Friday, June 22, 2007

מצאד הגאוה בירושלים - Gay Parade in Jerusalem

Balloon arch

The gay pride parade yesterday in Jerusalem was a success, at least for the people who went to it (obviously not for the Haredim who opposed it). A few thousand people came to march (I've read varying estimates in the newspapers from about 2,000 to 3,500), and there were many thousands of police on alert throughout the city (apparently about 7,000). In addition there were hundreds (it seemed) of photographers and other media people at the parade itself. It was quite colorful - lots of rainbow flags, intermixed with Israeli flags, rainbow balloons, and a huge rainbow banner brought by Meretz Youth. I saw banners for the Open House (the organizer of the parade) and the Israeli Religious Action Center (of the Reform movement), in addition to the Meretz banner. Apparently there were other organizations there, but I was pushed up right at the beginning of the march and couldn't see them.

Meretz flag - rainbow flag of Jerusalem

From about 2:00 p.m. yesterday most of the streets in the center of the city were closed off by the police, so the easiest way to get to the beginning of the parade (on King David St. near the Hebrew Union College campus) was to walk from Katamon. The closer, the more police I saw. By the time I got to King David, there were police barriers blocking the way. A policeman asked me where I was going, I told him I was going to the demonstration - he corrected me by calling it a march - and I was on King David.

"Colors don't divide between man and man, between blood and blood"

That was about 4:30. Already there were a few hundred people, the balloon displays and the flags, and hundreds (if not more) of police and Mishmar Ha-Gvul (Border Police). It was quite funny to watch the very serious faces of all the police, who formed long lines with their backs to the crowd in the street facing the buildings on the street. There were not very many watchers, since the street is mostly hotels - the protection felt quite over the top. (But nonetheless, it was important, since elsewhere in the city there had been violent protests against the march, and apparently there was a Haredi protest on Jaffa St. whose participants attempted to march over to the gay march to protest us directly).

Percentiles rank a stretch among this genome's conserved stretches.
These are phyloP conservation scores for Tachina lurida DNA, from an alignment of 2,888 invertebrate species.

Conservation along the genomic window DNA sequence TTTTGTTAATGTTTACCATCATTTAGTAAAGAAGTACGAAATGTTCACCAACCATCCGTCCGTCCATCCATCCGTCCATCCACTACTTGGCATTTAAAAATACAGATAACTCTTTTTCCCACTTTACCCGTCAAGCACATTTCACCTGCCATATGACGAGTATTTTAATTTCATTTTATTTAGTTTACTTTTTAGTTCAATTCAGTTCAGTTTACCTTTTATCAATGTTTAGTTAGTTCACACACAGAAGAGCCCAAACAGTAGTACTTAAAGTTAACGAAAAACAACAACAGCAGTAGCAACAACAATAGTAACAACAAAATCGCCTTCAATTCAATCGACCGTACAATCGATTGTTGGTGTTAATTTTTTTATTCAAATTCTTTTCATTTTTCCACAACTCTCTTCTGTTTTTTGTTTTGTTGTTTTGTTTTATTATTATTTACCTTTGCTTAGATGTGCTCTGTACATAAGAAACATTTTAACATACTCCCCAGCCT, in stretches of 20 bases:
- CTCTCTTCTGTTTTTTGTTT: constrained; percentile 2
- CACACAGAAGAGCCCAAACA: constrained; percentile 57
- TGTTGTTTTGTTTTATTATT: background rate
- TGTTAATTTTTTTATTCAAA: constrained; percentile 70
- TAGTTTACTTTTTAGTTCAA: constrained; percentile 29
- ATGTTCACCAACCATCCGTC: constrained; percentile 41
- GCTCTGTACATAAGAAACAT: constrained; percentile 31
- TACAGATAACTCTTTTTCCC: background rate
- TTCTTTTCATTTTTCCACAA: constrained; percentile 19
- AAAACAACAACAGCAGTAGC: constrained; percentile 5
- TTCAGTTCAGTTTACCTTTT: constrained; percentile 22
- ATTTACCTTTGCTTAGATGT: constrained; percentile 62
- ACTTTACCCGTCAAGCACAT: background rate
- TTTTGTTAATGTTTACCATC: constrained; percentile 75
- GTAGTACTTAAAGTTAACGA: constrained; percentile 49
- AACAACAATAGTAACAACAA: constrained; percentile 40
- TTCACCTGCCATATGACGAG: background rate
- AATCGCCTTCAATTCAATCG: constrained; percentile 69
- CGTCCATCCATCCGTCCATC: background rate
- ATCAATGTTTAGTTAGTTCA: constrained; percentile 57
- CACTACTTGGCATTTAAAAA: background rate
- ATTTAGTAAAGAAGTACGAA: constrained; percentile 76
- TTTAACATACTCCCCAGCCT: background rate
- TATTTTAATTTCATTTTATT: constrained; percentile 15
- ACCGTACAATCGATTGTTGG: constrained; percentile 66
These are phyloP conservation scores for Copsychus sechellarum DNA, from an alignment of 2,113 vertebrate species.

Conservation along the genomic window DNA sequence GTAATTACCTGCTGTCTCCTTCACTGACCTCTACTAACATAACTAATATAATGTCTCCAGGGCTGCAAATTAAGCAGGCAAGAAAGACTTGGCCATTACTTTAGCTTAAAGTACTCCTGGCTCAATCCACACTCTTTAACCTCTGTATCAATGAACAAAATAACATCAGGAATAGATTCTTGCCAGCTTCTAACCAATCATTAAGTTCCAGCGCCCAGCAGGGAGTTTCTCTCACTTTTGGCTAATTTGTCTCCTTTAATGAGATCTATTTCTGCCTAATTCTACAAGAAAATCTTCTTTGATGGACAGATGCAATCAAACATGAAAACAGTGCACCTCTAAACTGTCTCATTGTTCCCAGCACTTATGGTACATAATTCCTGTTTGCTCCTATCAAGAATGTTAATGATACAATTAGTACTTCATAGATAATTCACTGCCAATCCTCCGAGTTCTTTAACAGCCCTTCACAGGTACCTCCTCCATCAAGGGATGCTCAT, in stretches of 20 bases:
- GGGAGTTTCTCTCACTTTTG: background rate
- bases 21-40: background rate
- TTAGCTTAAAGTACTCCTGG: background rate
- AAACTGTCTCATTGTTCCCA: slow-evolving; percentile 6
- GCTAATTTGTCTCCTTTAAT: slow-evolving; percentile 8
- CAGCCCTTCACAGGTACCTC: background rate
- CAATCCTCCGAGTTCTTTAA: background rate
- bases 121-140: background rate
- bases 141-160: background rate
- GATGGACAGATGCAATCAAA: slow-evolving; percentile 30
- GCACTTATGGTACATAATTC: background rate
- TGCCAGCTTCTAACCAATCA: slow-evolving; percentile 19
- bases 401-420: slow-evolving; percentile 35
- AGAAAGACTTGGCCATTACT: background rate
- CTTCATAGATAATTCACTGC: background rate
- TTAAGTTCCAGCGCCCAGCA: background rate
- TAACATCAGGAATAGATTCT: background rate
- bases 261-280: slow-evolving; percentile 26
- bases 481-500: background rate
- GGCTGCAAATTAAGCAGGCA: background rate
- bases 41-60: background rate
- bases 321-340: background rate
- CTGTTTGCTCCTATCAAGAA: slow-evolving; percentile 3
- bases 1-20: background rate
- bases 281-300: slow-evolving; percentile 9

Border policemen

The crowd built up slowly and we finally set off at about 6:00 p.m - for our very short march down King David St. to Gan ha-Pa'amon. One of the funny things about the march is that right in front there was a row of Mishmar Ha-Gvul police, and right behind them either one of the arches of balloons or the banner of the Open House - so it looked like they were actually participating in the parade. What they were most useful for was keeping back all of the photographers. Right in front there was a group of three men wearing pink and holding pink umbrellas - their t-shirts read מג"י - מפלגת הגייז בישראל - Mag"i - Israeli Gay Party. The photographers loved them and kept crowding in front of them and holding the parade back, which annoyed the Mishmar Ha-Gvulniks.

The mood was very cheerful. There was very little of the explicit sexuality that often occurs at other gay parades (for example, in Tel Aviv). I was reading something this morning that described it as "very Jerusalem-like" - modest, restrained, and happy. People were walking hand in hand, occasionally shouting out a slogan in Hebrew (or even English), and singing. The Meretz Youth sang many songs about Jerusalem (not gay rights!) including Naomi Shemer's "Jerusalem of Gold" - which gave the parade the feeling of a youth movement gathering rather than a political march.

There were quite a few straight supporters associated with human rights groups who came - for example, Shatil, set up by the New Israel Fund to support NGOs in Israel working for democracy, tolerance, and social justice in Israel.

On Emek Refaim - "God loves everyone"

When we got to the intersection just before Gan Ha-Pa'amon, it turned out that there was not going to be a "happening" there as originally planned. Instead, there was going to be a party later at a club. The crowd dispersed very slowly - the police kept hemming us in until they were convinced it was safe. Then I walked down to Emek Refaim with a friend. She had to go home to see to her daughter, but I kept strolling around. Emek Refaim, which is a main street usually choked with traffice, was still closed to cars by the police, so people were walking down the middle of street. I ran into another few friends and we sat on a bench talking and watching people from the parade walk by, holding gay pride flags, Israeli flags, and wearing stickers saying "love" in Hebrew, Arabic, and English. I only saw one hostile response during the whole time - just as we were entering Emek Refaim St., a religious woman saw the people coming from the parade, and was spitting at people and cursing them. Unpleasant, but there was only one of her.

All in all, a lot of fun.

No comments:

Post a Comment